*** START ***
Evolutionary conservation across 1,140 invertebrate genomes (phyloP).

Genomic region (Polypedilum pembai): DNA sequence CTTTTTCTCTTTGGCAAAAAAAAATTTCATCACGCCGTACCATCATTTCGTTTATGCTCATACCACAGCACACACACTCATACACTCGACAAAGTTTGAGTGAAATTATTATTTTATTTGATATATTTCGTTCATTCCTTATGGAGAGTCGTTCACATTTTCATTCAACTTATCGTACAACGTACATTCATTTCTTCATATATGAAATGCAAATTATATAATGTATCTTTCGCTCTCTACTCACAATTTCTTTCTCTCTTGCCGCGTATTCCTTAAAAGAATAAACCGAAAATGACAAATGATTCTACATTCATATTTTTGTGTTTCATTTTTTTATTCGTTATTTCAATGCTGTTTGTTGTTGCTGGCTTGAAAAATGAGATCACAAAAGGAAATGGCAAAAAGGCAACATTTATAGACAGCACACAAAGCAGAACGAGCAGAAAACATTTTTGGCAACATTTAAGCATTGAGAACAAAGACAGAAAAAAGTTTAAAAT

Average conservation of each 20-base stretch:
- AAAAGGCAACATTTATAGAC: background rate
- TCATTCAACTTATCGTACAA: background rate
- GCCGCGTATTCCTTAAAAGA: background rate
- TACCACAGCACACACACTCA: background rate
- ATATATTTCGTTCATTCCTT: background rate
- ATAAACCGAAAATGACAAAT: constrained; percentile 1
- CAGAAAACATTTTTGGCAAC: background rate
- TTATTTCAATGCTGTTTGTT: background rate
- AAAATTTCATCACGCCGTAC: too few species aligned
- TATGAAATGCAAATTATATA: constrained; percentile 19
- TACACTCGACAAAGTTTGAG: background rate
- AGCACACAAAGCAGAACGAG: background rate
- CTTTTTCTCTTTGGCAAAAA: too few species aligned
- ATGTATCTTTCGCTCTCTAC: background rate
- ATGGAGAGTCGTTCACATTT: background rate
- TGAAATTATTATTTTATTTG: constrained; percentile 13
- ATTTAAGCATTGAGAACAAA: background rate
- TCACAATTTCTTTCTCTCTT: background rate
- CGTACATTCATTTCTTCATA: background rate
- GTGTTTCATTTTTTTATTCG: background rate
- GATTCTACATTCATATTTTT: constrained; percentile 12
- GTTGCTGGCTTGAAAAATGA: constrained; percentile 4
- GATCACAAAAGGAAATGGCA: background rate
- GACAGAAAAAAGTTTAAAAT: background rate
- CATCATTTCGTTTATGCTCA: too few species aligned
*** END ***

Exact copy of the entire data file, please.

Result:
Evolutionary conservation across 1,140 invertebrate genomes (phyloP).

Genomic region (Polypedilum pembai): DNA sequence CTTTTTCTCTTTGGCAAAAAAAAATTTCATCACGCCGTACCATCATTTCGTTTATGCTCATACCACAGCACACACACTCATACACTCGACAAAGTTTGAGTGAAATTATTATTTTATTTGATATATTTCGTTCATTCCTTATGGAGAGTCGTTCACATTTTCATTCAACTTATCGTACAACGTACATTCATTTCTTCATATATGAAATGCAAATTATATAATGTATCTTTCGCTCTCTACTCACAATTTCTTTCTCTCTTGCCGCGTATTCCTTAAAAGAATAAACCGAAAATGACAAATGATTCTACATTCATATTTTTGTGTTTCATTTTTTTATTCGTTATTTCAATGCTGTTTGTTGTTGCTGGCTTGAAAAATGAGATCACAAAAGGAAATGGCAAAAAGGCAACATTTATAGACAGCACACAAAGCAGAACGAGCAGAAAACATTTTTGGCAACATTTAAGCATTGAGAACAAAGACAGAAAAAAGTTTAAAAT

Average conservation of each 20-base stretch:
- AAAAGGCAACATTTATAGAC: background rate
- TCATTCAACTTATCGTACAA: background rate
- GCCGCGTATTCCTTAAAAGA: background rate
- TACCACAGCACACACACTCA: background rate
- ATATATTTCGTTCATTCCTT: background rate
- ATAAACCGAAAATGACAAAT: constrained; percentile 1
- CAGAAAACATTTTTGGCAAC: background rate
- TTATTTCAATGCTGTTTGTT: background rate
- AAAATTTCATCACGCCGTAC: too few species aligned
- TATGAAATGCAAATTATATA: constrained; percentile 19
- TACACTCGACAAAGTTTGAG: background rate
- AGCACACAAAGCAGAACGAG: background rate
- CTTTTTCTCTTTGGCAAAAA: too few species aligned
- ATGTATCTTTCGCTCTCTAC: background rate
- ATGGAGAGTCGTTCACATTT: background rate
- TGAAATTATTATTTTATTTG: constrained; percentile 13
- ATTTAAGCATTGAGAACAAA: background rate
- TCACAATTTCTTTCTCTCTT: background rate
- CGTACATTCATTTCTTCATA: background rate
- GTGTTTCATTTTTTTATTCG: background rate
- GATTCTACATTCATATTTTT: constrained; percentile 12
- GTTGCTGGCTTGAAAAATGA: constrained; percentile 4
- GATCACAAAAGGAAATGGCA: background rate
- GACAGAAAAAAGTTTAAAAT: background rate
- CATCATTTCGTTTATGCTCA: too few species aligned